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WinLab Reviews
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Macromedia Flash 2
Cutting-Edge Web Content in a Flash

-- by Warren Ernst

Macromedia's Shockwave is a great idea, but it may be overkill if all you want are some clever visual and audio effects to add to your Web pages. Enter Macromedia's Flash 2, a new vector-based multimedia-creation tool that makes it easier than ever to incorporate animated and interactive elements-including animated GIFs, or even AVI and QuickTime movies-into your Web pages.

Flash 2 is especially well suited to creating interactive navigation toolbars in a Web site. It can define elements on the toolbar as graphics buttons that, when clicked on, actually appear to depress and make a clicking noise. You can link these buttons to a local or remote Web page (clicking on a button loads a new HTML file) or to a specific sequence within a Flash 2 movie. For example, you can click on your Flash toolbar to morph it into another toolbar, with changes in font, color, size, shape and other attributes to create a wide range of special effects. Even with sound, these features only required about a 30KB file size.

Flash 2 produces a great variety of multimedia, including animation sequences that you can export into common movie formats or into a new Web-friendly SWF movie format. The SWF sequences are vector-based (as opposed to the bulkier raster- or bitmap-based) artwork, so Flash movies are incredibly compact and naturally stream when they are placed into Web sites. (Streaming video can begin to play before the entire file has been downloaded.) The response time of Flash movies is about as quick as that of an ordinary GIF image within a Web page.

Because they aren't bound by the conventional limitations of HTML, Flash movies can use virtually any font or color at any time, include embedded or background sounds, respond to a mouse click or the positioning of the mouse without a click (called a "mouse over"), or rescale the size of graphics or text based on the size of the browser window or frame.

The process of creating a Flash 2 animation is a little tricky, even with the program's intuitive drawing tools. Probably the best way to visualize the process is to imagine creating a sequence of screenshots in which each frame can consist of multiple layers of objects. Flash can automatically create intermediary frames between your key frames, so objects move smoothly from one position to another. In addition, you can insert sounds that play when either movie events or user interactions occur.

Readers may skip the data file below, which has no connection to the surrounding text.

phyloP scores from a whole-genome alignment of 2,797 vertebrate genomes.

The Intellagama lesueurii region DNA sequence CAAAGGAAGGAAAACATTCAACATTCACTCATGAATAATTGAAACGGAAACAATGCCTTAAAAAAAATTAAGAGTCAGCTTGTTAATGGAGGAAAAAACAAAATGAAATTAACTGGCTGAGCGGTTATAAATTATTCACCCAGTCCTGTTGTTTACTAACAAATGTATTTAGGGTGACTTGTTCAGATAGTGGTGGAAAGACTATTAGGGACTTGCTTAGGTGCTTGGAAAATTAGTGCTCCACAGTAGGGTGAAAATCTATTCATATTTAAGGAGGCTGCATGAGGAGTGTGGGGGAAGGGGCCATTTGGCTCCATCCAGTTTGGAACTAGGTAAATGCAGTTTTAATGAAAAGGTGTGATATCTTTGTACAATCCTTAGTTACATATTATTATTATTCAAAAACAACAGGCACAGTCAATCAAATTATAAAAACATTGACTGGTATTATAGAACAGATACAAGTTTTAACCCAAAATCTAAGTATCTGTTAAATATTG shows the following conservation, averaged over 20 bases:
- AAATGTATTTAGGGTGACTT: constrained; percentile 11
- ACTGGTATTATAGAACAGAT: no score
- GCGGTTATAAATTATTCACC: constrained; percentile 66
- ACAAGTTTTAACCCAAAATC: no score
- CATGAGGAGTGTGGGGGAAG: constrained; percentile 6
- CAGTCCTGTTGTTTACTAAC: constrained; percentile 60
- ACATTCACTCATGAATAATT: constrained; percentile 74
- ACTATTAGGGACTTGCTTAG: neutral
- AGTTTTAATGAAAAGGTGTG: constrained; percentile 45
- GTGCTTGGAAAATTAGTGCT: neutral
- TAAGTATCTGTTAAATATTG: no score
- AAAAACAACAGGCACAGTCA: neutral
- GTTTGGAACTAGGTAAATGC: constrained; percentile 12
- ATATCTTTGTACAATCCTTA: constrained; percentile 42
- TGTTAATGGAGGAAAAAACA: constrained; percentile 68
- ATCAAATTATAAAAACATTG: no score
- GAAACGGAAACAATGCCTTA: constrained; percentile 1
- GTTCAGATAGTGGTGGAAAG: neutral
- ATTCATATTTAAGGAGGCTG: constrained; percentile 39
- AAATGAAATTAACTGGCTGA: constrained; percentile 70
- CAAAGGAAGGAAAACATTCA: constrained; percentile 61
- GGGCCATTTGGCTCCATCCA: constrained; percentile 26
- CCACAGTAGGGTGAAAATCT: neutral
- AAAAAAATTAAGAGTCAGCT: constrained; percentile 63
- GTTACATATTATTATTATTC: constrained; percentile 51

Although Flash multimedia works well in Web pages, the process of preparing your site for this content can be a bit complicated. First, in your Web page, you'll have to insert a small snippet of HTML code that automatically downloads and installs a plug-in onto the user's hard drive. Viewers need either the Shockwave Flash animation player plug-in or the ActiveX module, which are available from the Macromedia Web site. Additionally, you'll have to add the Flash 2 MIME (Multipurpose Internet Mail Extensions) type to your Web server before your Internet audience can see your work. However, Flash's documentation walks you through both steps and provides several examples.

Flash 2's clean visual interface and intuitive set of tools make complex tasks about as simple as one could expect in a program that can do so much. The program also provides a comprehensive online tutorial that walks new users through most of Flash's features interactively, though there's far too much material to go through in one session. In addition, there's a good context-sensitive online help system, a well-written printed reference manual and more than a dozen sample movies to show you how everything works together.

Many of Flash's capabilities will be incorporated into the new, free Dynamic HTML scripting, but Flash has several advantages over Dynamic HTML. For instance, you don't have to handwrite code or wait for specifications to be finalized. In addition, Flash will work with older browsers.

Web sites with Flash 2 multimedia components are nothing less than spectacular, yet using Flash to create them isn't complicated. Due to Flash movies' small size and high quality, Flash 2 might become as indispensable for a cutting-edge Web site as a good paint program and as common as the GIF file. It has already earned a position on our WinList of recommended products.

Macromedia Flash 2
Bottom Line: Easiest way to add true interactive multimedia to Web pages
Price: $199; upgrade, $99
Platforms: 95, NT
Pros: Generates compact files; vivid Web page effects; excellent tutorial
Cons: Pages with Flash movies require a plug-in module
Strongest Rival: Dynamic HTML

Macromedia, 800-326-2128, 415-252-2000. Winfo #839

Windows Magazine, September 1997, page 124.

[ Go to September 1997 Table of Contents ]